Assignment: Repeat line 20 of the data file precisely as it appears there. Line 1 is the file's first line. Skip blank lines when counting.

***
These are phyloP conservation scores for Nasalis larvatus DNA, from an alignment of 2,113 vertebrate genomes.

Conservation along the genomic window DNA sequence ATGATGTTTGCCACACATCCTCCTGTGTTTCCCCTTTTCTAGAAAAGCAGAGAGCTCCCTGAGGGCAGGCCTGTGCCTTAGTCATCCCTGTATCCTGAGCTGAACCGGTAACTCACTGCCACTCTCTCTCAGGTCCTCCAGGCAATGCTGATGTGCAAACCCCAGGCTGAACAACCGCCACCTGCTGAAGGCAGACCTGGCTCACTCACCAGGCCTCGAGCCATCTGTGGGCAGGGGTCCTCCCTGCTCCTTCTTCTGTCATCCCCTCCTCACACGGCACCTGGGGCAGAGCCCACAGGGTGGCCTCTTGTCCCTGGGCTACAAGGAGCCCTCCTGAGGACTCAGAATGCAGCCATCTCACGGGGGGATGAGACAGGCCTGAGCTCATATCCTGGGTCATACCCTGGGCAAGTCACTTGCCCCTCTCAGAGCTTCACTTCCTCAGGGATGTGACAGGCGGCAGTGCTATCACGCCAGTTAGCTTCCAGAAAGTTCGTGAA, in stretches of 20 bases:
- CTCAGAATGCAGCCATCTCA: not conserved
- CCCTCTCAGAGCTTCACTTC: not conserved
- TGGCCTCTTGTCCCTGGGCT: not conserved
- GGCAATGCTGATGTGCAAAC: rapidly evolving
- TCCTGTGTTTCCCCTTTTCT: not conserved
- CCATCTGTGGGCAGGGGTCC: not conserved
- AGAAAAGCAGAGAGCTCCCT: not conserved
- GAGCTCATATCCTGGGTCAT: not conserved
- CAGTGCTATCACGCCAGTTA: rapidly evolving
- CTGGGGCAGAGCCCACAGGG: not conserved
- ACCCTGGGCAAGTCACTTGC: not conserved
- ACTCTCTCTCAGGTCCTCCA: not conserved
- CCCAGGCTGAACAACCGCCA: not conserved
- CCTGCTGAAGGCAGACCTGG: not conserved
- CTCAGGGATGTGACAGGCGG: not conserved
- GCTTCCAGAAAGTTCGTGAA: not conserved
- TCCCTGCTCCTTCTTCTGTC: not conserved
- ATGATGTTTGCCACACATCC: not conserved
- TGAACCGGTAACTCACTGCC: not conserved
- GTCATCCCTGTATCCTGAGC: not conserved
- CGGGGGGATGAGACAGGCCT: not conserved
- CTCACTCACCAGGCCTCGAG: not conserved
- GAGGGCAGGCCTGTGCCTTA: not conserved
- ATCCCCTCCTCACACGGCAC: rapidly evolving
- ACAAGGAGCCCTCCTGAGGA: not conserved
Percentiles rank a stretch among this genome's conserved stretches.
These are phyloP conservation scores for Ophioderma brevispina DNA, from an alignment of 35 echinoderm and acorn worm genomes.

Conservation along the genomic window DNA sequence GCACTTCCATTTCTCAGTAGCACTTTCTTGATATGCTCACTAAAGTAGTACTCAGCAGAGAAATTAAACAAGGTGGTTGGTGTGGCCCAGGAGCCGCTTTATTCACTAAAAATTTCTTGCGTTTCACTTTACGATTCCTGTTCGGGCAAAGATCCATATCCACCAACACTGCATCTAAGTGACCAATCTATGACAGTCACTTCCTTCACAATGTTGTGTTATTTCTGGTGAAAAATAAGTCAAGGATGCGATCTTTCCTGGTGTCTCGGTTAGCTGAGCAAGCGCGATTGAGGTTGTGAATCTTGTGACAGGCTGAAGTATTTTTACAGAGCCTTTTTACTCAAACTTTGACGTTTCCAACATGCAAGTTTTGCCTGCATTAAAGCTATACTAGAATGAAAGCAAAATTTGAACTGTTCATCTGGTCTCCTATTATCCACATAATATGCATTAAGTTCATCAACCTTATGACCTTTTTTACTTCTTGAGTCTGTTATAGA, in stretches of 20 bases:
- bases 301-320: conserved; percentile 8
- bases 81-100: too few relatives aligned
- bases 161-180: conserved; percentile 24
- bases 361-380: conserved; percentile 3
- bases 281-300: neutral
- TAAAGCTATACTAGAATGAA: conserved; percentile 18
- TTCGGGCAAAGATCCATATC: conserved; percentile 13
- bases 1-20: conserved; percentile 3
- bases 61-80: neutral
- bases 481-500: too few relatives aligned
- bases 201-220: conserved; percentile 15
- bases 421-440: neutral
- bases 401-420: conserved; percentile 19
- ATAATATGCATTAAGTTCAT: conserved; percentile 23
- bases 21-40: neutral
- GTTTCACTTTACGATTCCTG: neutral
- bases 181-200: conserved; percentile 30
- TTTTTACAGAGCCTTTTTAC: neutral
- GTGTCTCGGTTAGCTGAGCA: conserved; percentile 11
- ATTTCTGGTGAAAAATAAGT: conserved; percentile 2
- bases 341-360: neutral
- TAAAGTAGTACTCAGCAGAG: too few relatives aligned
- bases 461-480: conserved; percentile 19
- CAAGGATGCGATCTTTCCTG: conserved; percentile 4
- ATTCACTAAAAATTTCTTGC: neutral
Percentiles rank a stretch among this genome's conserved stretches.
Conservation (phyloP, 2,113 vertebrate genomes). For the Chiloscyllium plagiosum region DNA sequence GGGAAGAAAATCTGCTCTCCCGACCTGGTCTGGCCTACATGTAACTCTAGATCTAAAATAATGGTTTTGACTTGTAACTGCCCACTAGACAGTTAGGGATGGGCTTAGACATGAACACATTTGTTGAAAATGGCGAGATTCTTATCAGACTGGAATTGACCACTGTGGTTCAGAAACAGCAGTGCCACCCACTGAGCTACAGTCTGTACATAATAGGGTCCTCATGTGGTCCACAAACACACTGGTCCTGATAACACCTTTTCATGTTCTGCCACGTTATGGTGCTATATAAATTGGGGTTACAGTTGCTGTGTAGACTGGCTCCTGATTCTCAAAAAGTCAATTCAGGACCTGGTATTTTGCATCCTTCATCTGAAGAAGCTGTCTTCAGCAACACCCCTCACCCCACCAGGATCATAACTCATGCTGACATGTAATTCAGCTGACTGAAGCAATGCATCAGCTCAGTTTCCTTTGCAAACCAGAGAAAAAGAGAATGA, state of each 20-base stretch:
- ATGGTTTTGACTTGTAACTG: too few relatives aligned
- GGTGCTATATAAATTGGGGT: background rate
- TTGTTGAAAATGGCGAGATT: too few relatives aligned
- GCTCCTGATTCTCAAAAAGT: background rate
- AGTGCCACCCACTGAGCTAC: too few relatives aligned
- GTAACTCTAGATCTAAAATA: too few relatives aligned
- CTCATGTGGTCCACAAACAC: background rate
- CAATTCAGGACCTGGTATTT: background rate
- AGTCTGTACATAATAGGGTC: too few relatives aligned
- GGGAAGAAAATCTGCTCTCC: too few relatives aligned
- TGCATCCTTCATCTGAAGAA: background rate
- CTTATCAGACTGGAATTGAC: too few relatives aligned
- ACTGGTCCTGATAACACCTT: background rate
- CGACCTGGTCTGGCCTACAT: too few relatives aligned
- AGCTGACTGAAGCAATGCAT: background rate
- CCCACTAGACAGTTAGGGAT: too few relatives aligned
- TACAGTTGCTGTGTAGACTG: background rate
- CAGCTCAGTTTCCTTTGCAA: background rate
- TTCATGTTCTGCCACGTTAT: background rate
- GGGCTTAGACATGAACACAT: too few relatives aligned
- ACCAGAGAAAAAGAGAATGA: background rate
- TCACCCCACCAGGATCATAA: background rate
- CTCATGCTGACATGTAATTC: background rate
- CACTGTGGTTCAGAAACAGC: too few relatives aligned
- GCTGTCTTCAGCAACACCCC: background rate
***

- ATGATGTTTGCCACACATCC: not conserved